How to Make Employee Recognition Part of a Dynamic Approach to Benefits

BY Emily McCrary-Ruiz-Esparza | September 10, 2023

Your company may not be recognizing good work as much as it should. Forty percent of employees say they receive recognition just a few times a year—or less—according to a 2022 Gallup report. But recognition works. Employees who are recognized for their work are five times more likely to be connected to the company culture and four times more likely to be engaged.

In a From Day One panel conversation titled, “Maximizing Employee Recognition and Satisfaction with Comprehensive Benefits and More,” the speakers had a great deal to say about what kinds of recognition work—recognition of who your employees are and who they want to be, the benefits as well as policies that reward good work, and how to make a habit of reinforcing a sense of belonging on a daily basis. The panel, featuring leaders in HR and related fields, was part of From Day One’s July virtual conference on employee satisfaction, recognition, and retention.

The Sentiment Survey, But Better 

The most common way of evaluating employee satisfaction is the employee sentiment survey. As the moderator, I asked the panelists: Is this the best way to understand how your workforce feels?

Their answer was yes, when done the right way. Panelists agreed that frequency matters. Rob Catalano, chief engagement officer at employee-experience platform WorkTango, said sentiment surveys must be frequent enough to identify trends: An annual survey isn’t enough.

“If you’re only checking in once a year, no one has accountability to act or do something differently. People aren’t going to change their behaviors if you’re going to check in 365 days down the road,” he said. The period chosen for annual surveys may also fall at a point that skews results, like shortly after pay raises are handed out. Start a habit of surveying regularly, then pair that with diagnostic feedback, asking plenty of whys.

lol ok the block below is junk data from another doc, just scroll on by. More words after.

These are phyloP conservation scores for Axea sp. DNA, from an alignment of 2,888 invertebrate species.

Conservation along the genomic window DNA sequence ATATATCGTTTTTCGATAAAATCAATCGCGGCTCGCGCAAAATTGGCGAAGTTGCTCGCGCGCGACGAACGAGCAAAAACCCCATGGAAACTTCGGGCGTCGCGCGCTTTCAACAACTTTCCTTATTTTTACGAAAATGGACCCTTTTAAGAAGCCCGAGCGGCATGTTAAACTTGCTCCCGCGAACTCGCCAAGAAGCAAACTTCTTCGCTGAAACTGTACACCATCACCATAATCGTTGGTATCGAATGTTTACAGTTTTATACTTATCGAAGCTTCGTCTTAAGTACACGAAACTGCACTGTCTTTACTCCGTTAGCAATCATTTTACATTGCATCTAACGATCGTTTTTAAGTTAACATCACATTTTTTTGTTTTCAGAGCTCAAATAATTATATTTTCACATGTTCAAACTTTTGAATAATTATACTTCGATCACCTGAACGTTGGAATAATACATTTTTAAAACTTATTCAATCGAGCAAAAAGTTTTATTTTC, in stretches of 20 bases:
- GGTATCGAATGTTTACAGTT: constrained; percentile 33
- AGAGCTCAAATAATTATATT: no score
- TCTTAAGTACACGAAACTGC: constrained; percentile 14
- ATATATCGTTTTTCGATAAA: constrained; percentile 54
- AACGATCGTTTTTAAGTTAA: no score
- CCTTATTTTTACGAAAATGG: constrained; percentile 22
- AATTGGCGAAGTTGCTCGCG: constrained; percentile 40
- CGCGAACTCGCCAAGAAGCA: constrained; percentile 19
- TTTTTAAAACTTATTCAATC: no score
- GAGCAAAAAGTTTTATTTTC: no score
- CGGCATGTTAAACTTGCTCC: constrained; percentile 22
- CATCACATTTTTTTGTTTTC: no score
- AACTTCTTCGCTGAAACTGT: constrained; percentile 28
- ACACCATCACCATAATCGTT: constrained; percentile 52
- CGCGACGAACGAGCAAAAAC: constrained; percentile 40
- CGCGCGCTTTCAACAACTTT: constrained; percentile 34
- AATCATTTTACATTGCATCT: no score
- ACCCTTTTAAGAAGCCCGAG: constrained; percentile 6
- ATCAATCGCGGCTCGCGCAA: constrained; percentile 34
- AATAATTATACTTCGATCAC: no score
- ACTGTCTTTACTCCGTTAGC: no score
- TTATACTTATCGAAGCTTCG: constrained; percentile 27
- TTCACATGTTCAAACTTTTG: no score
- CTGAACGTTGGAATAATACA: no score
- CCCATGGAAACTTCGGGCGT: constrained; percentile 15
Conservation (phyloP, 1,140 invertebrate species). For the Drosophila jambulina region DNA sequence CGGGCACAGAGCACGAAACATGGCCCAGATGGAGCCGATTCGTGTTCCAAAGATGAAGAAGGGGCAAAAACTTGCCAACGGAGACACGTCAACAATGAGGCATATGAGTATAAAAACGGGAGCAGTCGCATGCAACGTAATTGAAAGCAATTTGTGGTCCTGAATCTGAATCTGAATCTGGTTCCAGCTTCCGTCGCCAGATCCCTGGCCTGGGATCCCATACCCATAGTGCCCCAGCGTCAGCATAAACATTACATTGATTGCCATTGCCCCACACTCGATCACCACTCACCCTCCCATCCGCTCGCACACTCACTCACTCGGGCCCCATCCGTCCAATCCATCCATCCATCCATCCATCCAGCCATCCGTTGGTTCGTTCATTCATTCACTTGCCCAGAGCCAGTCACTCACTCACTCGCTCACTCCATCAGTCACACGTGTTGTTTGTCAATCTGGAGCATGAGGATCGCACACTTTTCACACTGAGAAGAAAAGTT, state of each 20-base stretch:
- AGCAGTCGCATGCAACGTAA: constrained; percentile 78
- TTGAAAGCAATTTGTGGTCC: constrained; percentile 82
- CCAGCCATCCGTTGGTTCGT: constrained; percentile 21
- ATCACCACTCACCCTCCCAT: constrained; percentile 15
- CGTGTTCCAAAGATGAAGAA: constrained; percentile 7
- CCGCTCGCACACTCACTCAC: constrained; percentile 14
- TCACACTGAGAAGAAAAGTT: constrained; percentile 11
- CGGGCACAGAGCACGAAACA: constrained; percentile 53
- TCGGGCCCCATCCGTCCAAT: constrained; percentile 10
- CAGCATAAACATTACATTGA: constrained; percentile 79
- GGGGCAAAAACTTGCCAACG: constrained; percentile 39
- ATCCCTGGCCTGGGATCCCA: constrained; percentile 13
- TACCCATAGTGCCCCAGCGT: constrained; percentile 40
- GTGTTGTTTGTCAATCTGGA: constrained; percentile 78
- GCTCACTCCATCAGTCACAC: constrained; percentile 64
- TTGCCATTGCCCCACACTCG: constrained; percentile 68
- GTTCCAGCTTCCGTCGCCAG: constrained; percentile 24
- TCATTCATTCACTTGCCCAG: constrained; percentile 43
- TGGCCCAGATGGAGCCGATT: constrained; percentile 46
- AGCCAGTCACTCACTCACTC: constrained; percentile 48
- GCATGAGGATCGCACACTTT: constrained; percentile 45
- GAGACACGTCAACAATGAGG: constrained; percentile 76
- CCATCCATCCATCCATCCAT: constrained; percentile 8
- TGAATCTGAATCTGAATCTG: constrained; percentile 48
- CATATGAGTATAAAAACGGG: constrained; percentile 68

The group also recommended pairing up data about employee tenure and point-in-career to flag the types of people more or less likely to feel engaged—early career workers vs. later career workers, for example.

Creative Ways to Recognize Workers for Who They Are Inside and Outside of Work

Hospice care workers carry out an especially taxing job, and Diane Psaras, the chief HR officer at hospice care provider Vitas Healthcare, came with a long list of ways her company appreciates its employees, like writing letters of gratitude to the workers and their family members, “talking to them about the incredible work that their son, daughter, or spouse is doing at Vitas and thanking them for the support that they give that person day in and day out. That has been incredibly rewarding to the employees because they have seen that as the utmost respect, being recognized to their families,” Psaras said.

The panelists spoke in a session titled, “Maximizing Employee Recognition and Satisfaction with Comprehensive Benefits and More”  (photo by From Day One)

Vitas also instituted a program that lets peers and bosses recognize excellent work. “Since we started two years ago, we have had over 30,000 folks send in nominations and recognition for folks,” she said. 

Catalano also endorsed peer recognition since it’s often a worker’s closest peers that know the most about individual contributions, “catching people in the moment when they’re doing something that’s either living your company values or conducting the behaviors that are critical,” he said.